THIS PLACE, ONCE HACHI, IS NOW CUT LET ME. FROM THE PHOTOS ON THE INTERNET, IT LOOKS LIKE ONLY THE FOOD CONCEPT HAS CHANGED, BUT TAKE ALL OF THE INFORMATION BELOW WITH A GRAIN OF SALT AS IT COULD BE TOTALLY WRONG NOW. I’VE UPDATED THE OPENING HOURS AND OF COURSE THE PICTURE ISN’T ACCURATE ANYMORE, BUT I’LL LEAVE IT TO GIVE YOU AN IDEA OF WHAT YOU’RE LOOKING FOR
After a bit of a break when I was frantically busy doing other things, I am back with a post on a bar I actually visited a few weeks ago. Hachi is in Hatchobori, a little bit east of Tokyo station. It is somewhere I had been meaning to go for a little while, but as usual, time conspired against me. That along with the fact that I don’t often find myself in Hatchobori. In any case, I did manage to visit on weekday lunchtime, so possibly not so representative, but I was able to pick up the basic feel of the place.
Hachi could be put in the same bracket as a few of the new ‘lower prices with a cover charge’ places like the Craft Beer Markets and Craft Beer Server Land. There’s actually another new bar which seems to be in the same vein which I will have to check out soon. Doesn’t look like the flow of new places is going to stop any time soon! The interior looks pretty different to the CBMs though. It is a bit of a warren, with little booths and areas. This actually makes it very difficult to judge how much seating is there. According to Craft Beer Tokyo, there is seating for 57 with 12 at the counter. I guess they went round and counted them. Thanks! Compared to the CBMs’ concrete and metal surfaces, Hachi seems to be aimed at a bit more of a classier crowd. There is lots of dark brickwork and wood around. Perhaps this is what someone would come up with if they were asked to make a classy modern version of a traditional British pub interior without ever actually having visited one. Not to say it isn’t nice. In fact, I thought it was a pretty decent looking place. There is a mixture of high seating at the counter and a few high tables and also some lower tables. As I said, I visited at lunchtime and the place was ticking over, with quite a few customers in for their lunch deals. They were fine with me not eating and asking for the beer menu though.
So, the beers. They have a total of 26 taps, but not all of these are craft beer. On my visit, around 20 were, and there was a decent range of breweries and styles represented. Most of the 20 were Japanese beers, but there were two pricier imports (on my visit, Brewdog and Left Hand). All beers are served in two sizes, 490ml and 270ml and these are ¥840 and ¥480 respectively (apart from the Barley Wine which was ¥580 for 150ml). The imports were available in the same sizes, but cost ¥1140 and ¥680. One nice touch was the different glassware for different beer styles. I was surprised when I was given my first drink in one of those fancy IPA glasses and the range of glass shapes was a constant source of entertainment. It’s a nice touch. Also, they vary serving temperatures for different styles and this information is listed on the menu.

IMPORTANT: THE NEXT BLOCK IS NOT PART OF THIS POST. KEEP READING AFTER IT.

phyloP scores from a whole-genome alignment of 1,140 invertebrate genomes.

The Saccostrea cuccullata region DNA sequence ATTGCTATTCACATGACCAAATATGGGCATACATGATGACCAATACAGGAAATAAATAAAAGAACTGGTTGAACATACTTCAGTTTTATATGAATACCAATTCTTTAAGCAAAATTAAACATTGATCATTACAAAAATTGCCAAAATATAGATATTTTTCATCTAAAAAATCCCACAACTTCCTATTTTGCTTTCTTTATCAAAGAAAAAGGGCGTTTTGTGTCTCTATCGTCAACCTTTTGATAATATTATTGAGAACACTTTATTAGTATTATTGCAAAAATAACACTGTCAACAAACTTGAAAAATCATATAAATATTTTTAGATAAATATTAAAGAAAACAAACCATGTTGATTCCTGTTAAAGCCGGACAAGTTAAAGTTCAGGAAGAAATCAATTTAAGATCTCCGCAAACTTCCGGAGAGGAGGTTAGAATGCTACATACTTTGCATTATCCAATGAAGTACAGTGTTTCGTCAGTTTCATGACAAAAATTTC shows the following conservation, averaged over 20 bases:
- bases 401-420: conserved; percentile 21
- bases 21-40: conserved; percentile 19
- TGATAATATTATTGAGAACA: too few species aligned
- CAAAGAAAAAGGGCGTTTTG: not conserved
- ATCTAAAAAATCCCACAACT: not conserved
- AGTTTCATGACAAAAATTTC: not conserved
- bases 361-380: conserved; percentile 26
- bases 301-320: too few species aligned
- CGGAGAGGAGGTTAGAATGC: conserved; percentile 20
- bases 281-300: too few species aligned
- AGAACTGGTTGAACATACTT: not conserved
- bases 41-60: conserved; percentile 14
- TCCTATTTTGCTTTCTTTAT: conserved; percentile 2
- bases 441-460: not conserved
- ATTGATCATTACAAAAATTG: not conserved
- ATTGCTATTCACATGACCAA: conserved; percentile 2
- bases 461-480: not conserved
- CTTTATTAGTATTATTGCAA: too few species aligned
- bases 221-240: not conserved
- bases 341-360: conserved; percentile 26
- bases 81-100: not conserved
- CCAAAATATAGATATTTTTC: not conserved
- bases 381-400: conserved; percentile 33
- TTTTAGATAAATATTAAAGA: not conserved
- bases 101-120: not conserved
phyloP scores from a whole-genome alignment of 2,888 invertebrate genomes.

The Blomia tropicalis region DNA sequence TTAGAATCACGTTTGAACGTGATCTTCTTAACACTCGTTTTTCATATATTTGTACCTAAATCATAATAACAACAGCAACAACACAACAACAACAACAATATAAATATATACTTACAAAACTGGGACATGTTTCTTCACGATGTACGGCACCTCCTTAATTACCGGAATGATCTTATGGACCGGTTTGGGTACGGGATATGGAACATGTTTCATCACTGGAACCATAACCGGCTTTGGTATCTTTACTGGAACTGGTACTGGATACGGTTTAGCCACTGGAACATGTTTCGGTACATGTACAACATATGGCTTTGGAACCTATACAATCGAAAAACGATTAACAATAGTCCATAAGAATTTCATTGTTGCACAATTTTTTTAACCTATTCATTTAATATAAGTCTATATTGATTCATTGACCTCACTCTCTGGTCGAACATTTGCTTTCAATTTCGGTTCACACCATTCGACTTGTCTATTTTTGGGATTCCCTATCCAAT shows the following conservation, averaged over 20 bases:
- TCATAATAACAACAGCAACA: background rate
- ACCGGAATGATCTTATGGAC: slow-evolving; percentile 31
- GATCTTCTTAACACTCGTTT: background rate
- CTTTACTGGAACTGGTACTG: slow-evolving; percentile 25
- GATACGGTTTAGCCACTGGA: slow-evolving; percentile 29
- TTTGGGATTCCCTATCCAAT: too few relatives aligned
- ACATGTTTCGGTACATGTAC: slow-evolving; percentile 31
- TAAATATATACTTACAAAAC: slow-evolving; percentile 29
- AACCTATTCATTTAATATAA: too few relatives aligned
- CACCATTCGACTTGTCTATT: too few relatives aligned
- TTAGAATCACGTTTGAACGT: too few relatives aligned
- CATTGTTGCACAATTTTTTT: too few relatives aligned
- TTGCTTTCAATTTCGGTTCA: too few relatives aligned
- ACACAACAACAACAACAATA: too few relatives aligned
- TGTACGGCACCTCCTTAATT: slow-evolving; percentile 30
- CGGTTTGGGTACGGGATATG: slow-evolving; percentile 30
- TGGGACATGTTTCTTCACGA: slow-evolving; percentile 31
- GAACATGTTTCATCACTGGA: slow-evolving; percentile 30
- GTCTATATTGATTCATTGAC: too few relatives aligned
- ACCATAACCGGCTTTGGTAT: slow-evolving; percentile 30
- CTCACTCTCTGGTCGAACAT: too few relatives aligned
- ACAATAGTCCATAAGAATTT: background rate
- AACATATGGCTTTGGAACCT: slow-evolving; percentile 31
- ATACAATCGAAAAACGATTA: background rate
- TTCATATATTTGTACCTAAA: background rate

I was not charged a cover charge on my visit, possibly because it was lunchtime, possibly because I was not eating, who knows, but in any case if you do go, bear in mind that there is supposed to be a ¥300 charge. Also, it seems that the listed prices didn’t include tax, which at the moment is 5%, but I believe is due to double in the new year. This is a bit unusual, as the cheaper places usually either just charge a cover (CBMs, CBSL) or don’t include the tax in their listed prices (iBrews, and it seems that they do have it in the small print, legal fans). If you are having a few drinks you can make back the cover charge pretty quickly. There are too many variables for me to be able to easily work out exactly where these places are at compared to each other price-wise, but Hachi is still most definitely at the more affordable end of the scale, even taking tax and cover charge (spread over a few beers) into account.
In addition to the taps, they have quite a few bottles available from Denmark, the UK, Belgium and the US. As is the case in most Japanese beer bars, these are not exactly cheap, and I think I would stick to the taps unless there was something I was wild about having available only in bottle. There were quite a few things that I fancied, but compared to the taps, it just wasn’t so appealing.
I went here with the intention of ticking it off my list of places I wanted to try and getting it on the blog, probably not expecting to visit too often, given that it is not so close to where I live. However, it was a pretty good experience and I want to go back soon. The staff were very nice and wanted to talk. The beer choice was good and you can’t complain about the pricing (especially without the cover charge!). They do seem to care about beer here, which some might presume is a prerequisite for a bar, but an equal number would probably say is not so common amongst Tokyo places. I will have to try it out in the evening some time and update my thoughts. So, all in all, another place worth visiting. The list just keeps growing. And still nowhere in Yoyogi Hachiman/Uehara…
Japanese breweries on tap when I visited:
Kaze No Tani
Monday-Friday, Lunch 11.30-15.00, Evening 17.00-23.00
Sundays and public holidays, closed
Easy! Leave Hatchobori metro station by exit A5. Carry on at the top of the stairs and cross the main road ahead of you. After crossing the road Hachi is on the left-hand side in the basement immediately after the first small side street. There is a big sign, so it’s tough to miss.
Can only find reviews of the new place. They seem to have no web presence of their own.